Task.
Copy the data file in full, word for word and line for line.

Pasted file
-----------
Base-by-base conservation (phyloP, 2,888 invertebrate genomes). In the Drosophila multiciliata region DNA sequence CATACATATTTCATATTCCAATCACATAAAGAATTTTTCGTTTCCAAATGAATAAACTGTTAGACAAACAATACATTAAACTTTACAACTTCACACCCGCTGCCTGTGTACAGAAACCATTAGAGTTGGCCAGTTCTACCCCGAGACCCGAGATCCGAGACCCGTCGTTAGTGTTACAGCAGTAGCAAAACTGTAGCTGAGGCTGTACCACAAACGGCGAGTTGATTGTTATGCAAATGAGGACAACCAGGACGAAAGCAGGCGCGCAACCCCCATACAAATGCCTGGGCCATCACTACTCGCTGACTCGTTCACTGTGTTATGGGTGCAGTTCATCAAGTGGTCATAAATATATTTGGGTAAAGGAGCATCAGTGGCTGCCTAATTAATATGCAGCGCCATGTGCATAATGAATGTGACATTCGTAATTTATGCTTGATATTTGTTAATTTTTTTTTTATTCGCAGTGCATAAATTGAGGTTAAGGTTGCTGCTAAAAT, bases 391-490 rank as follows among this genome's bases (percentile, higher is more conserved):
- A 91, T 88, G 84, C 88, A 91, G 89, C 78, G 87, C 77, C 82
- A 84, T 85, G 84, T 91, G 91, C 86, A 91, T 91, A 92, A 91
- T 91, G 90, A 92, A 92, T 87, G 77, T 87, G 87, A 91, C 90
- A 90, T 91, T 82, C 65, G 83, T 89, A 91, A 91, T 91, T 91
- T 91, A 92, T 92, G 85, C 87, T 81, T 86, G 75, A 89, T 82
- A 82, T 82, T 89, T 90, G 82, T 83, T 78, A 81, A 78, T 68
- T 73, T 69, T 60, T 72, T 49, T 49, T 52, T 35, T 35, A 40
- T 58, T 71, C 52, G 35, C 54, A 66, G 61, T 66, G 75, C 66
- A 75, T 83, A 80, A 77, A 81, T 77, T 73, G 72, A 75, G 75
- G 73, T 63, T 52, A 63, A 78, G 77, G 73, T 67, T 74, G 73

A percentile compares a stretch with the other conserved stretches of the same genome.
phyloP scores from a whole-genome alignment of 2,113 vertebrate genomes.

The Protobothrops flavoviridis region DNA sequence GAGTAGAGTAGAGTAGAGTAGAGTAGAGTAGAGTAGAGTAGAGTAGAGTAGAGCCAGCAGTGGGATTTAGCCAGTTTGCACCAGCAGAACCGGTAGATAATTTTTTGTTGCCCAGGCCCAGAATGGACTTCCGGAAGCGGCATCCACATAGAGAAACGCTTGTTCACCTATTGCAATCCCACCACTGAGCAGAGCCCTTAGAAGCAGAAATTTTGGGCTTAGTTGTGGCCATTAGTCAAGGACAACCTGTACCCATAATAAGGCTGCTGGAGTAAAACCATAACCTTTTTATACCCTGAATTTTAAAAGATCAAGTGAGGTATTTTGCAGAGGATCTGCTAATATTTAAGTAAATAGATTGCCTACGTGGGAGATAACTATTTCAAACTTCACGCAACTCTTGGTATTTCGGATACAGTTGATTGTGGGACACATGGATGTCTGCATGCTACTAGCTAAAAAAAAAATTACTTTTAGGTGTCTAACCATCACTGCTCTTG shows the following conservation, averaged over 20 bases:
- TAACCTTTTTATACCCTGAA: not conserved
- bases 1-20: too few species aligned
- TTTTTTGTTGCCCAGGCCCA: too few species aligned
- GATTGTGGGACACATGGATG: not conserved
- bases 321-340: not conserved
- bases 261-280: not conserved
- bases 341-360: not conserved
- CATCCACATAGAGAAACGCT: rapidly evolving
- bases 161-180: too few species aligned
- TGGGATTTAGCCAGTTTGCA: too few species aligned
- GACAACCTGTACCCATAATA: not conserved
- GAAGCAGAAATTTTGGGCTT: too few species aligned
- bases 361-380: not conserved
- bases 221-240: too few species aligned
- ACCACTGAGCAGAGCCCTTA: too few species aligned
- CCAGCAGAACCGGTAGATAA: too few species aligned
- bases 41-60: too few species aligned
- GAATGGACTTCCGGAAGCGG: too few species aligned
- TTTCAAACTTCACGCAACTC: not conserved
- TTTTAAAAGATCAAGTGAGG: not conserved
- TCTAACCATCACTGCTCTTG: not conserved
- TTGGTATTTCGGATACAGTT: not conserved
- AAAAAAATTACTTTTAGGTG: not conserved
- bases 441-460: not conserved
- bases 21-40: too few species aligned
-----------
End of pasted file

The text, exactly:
Base-by-base conservation (phyloP, 2,888 invertebrate genomes). In the Drosophila multiciliata region DNA sequence CATACATATTTCATATTCCAATCACATAAAGAATTTTTCGTTTCCAAATGAATAAACTGTTAGACAAACAATACATTAAACTTTACAACTTCACACCCGCTGCCTGTGTACAGAAACCATTAGAGTTGGCCAGTTCTACCCCGAGACCCGAGATCCGAGACCCGTCGTTAGTGTTACAGCAGTAGCAAAACTGTAGCTGAGGCTGTACCACAAACGGCGAGTTGATTGTTATGCAAATGAGGACAACCAGGACGAAAGCAGGCGCGCAACCCCCATACAAATGCCTGGGCCATCACTACTCGCTGACTCGTTCACTGTGTTATGGGTGCAGTTCATCAAGTGGTCATAAATATATTTGGGTAAAGGAGCATCAGTGGCTGCCTAATTAATATGCAGCGCCATGTGCATAATGAATGTGACATTCGTAATTTATGCTTGATATTTGTTAATTTTTTTTTTATTCGCAGTGCATAAATTGAGGTTAAGGTTGCTGCTAAAAT, bases 391-490 rank as follows among this genome's bases (percentile, higher is more conserved):
- A 91, T 88, G 84, C 88, A 91, G 89, C 78, G 87, C 77, C 82
- A 84, T 85, G 84, T 91, G 91, C 86, A 91, T 91, A 92, A 91
- T 91, G 90, A 92, A 92, T 87, G 77, T 87, G 87, A 91, C 90
- A 90, T 91, T 82, C 65, G 83, T 89, A 91, A 91, T 91, T 91
- T 91, A 92, T 92, G 85, C 87, T 81, T 86, G 75, A 89, T 82
- A 82, T 82, T 89, T 90, G 82, T 83, T 78, A 81, A 78, T 68
- T 73, T 69, T 60, T 72, T 49, T 49, T 52, T 35, T 35, A 40
- T 58, T 71, C 52, G 35, C 54, A 66, G 61, T 66, G 75, C 66
- A 75, T 83, A 80, A 77, A 81, T 77, T 73, G 72, A 75, G 75
- G 73, T 63, T 52, A 63, A 78, G 77, G 73, T 67, T 74, G 73

A percentile compares a stretch with the other conserved stretches of the same genome.
phyloP scores from a whole-genome alignment of 2,113 vertebrate genomes.

The Protobothrops flavoviridis region DNA sequence GAGTAGAGTAGAGTAGAGTAGAGTAGAGTAGAGTAGAGTAGAGTAGAGTAGAGCCAGCAGTGGGATTTAGCCAGTTTGCACCAGCAGAACCGGTAGATAATTTTTTGTTGCCCAGGCCCAGAATGGACTTCCGGAAGCGGCATCCACATAGAGAAACGCTTGTTCACCTATTGCAATCCCACCACTGAGCAGAGCCCTTAGAAGCAGAAATTTTGGGCTTAGTTGTGGCCATTAGTCAAGGACAACCTGTACCCATAATAAGGCTGCTGGAGTAAAACCATAACCTTTTTATACCCTGAATTTTAAAAGATCAAGTGAGGTATTTTGCAGAGGATCTGCTAATATTTAAGTAAATAGATTGCCTACGTGGGAGATAACTATTTCAAACTTCACGCAACTCTTGGTATTTCGGATACAGTTGATTGTGGGACACATGGATGTCTGCATGCTACTAGCTAAAAAAAAAATTACTTTTAGGTGTCTAACCATCACTGCTCTTG shows the following conservation, averaged over 20 bases:
- TAACCTTTTTATACCCTGAA: not conserved
- bases 1-20: too few species aligned
- TTTTTTGTTGCCCAGGCCCA: too few species aligned
- GATTGTGGGACACATGGATG: not conserved
- bases 321-340: not conserved
- bases 261-280: not conserved
- bases 341-360: not conserved
- CATCCACATAGAGAAACGCT: rapidly evolving
- bases 161-180: too few species aligned
- TGGGATTTAGCCAGTTTGCA: too few species aligned
- GACAACCTGTACCCATAATA: not conserved
- GAAGCAGAAATTTTGGGCTT: too few species aligned
- bases 361-380: not conserved
- bases 221-240: too few species aligned
- ACCACTGAGCAGAGCCCTTA: too few species aligned
- CCAGCAGAACCGGTAGATAA: too few species aligned
- bases 41-60: too few species aligned
- GAATGGACTTCCGGAAGCGG: too few species aligned
- TTTCAAACTTCACGCAACTC: not conserved
- TTTTAAAAGATCAAGTGAGG: not conserved
- TCTAACCATCACTGCTCTTG: not conserved
- TTGGTATTTCGGATACAGTT: not conserved
- AAAAAAATTACTTTTAGGTG: not conserved
- bases 441-460: not conserved
- bases 21-40: too few species aligned